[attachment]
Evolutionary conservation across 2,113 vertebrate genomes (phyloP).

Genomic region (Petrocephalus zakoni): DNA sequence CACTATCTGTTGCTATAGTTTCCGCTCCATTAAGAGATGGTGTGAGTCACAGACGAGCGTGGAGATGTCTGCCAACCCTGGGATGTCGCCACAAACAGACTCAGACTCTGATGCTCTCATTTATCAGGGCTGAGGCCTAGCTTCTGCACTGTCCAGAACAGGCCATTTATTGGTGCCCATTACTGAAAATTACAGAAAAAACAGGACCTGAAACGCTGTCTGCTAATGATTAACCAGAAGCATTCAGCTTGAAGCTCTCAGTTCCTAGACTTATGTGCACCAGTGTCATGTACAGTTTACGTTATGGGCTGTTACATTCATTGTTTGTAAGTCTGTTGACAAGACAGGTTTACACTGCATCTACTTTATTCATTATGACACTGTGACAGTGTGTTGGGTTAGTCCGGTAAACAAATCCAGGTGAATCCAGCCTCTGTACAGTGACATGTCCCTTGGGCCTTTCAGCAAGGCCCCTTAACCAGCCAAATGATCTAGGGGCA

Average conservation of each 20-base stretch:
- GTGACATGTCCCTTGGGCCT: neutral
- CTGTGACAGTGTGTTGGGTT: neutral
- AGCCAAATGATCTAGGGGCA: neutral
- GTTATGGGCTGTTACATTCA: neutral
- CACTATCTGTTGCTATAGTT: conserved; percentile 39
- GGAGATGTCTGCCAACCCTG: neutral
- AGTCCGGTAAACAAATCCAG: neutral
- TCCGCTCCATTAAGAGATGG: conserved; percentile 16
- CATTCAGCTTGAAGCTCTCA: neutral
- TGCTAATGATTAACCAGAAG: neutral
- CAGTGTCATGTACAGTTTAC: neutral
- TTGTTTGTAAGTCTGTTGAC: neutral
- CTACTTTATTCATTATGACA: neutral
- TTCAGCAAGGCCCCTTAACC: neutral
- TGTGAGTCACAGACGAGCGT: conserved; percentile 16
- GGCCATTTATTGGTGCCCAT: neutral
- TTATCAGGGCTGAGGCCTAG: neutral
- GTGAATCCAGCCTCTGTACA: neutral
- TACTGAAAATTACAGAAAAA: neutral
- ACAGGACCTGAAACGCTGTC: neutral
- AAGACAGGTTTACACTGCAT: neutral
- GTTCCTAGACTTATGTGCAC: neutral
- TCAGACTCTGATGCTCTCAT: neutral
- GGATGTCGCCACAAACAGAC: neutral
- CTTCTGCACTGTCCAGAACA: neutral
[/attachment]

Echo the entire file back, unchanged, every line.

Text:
Evolutionary conservation across 2,113 vertebrate genomes (phyloP).

Genomic region (Petrocephalus zakoni): DNA sequence CACTATCTGTTGCTATAGTTTCCGCTCCATTAAGAGATGGTGTGAGTCACAGACGAGCGTGGAGATGTCTGCCAACCCTGGGATGTCGCCACAAACAGACTCAGACTCTGATGCTCTCATTTATCAGGGCTGAGGCCTAGCTTCTGCACTGTCCAGAACAGGCCATTTATTGGTGCCCATTACTGAAAATTACAGAAAAAACAGGACCTGAAACGCTGTCTGCTAATGATTAACCAGAAGCATTCAGCTTGAAGCTCTCAGTTCCTAGACTTATGTGCACCAGTGTCATGTACAGTTTACGTTATGGGCTGTTACATTCATTGTTTGTAAGTCTGTTGACAAGACAGGTTTACACTGCATCTACTTTATTCATTATGACACTGTGACAGTGTGTTGGGTTAGTCCGGTAAACAAATCCAGGTGAATCCAGCCTCTGTACAGTGACATGTCCCTTGGGCCTTTCAGCAAGGCCCCTTAACCAGCCAAATGATCTAGGGGCA

Average conservation of each 20-base stretch:
- GTGACATGTCCCTTGGGCCT: neutral
- CTGTGACAGTGTGTTGGGTT: neutral
- AGCCAAATGATCTAGGGGCA: neutral
- GTTATGGGCTGTTACATTCA: neutral
- CACTATCTGTTGCTATAGTT: conserved; percentile 39
- GGAGATGTCTGCCAACCCTG: neutral
- AGTCCGGTAAACAAATCCAG: neutral
- TCCGCTCCATTAAGAGATGG: conserved; percentile 16
- CATTCAGCTTGAAGCTCTCA: neutral
- TGCTAATGATTAACCAGAAG: neutral
- CAGTGTCATGTACAGTTTAC: neutral
- TTGTTTGTAAGTCTGTTGAC: neutral
- CTACTTTATTCATTATGACA: neutral
- TTCAGCAAGGCCCCTTAACC: neutral
- TGTGAGTCACAGACGAGCGT: conserved; percentile 16
- GGCCATTTATTGGTGCCCAT: neutral
- TTATCAGGGCTGAGGCCTAG: neutral
- GTGAATCCAGCCTCTGTACA: neutral
- TACTGAAAATTACAGAAAAA: neutral
- ACAGGACCTGAAACGCTGTC: neutral
- AAGACAGGTTTACACTGCAT: neutral
- GTTCCTAGACTTATGTGCAC: neutral
- TCAGACTCTGATGCTCTCAT: neutral
- GGATGTCGCCACAAACAGAC: neutral
- CTTCTGCACTGTCCAGAACA: neutral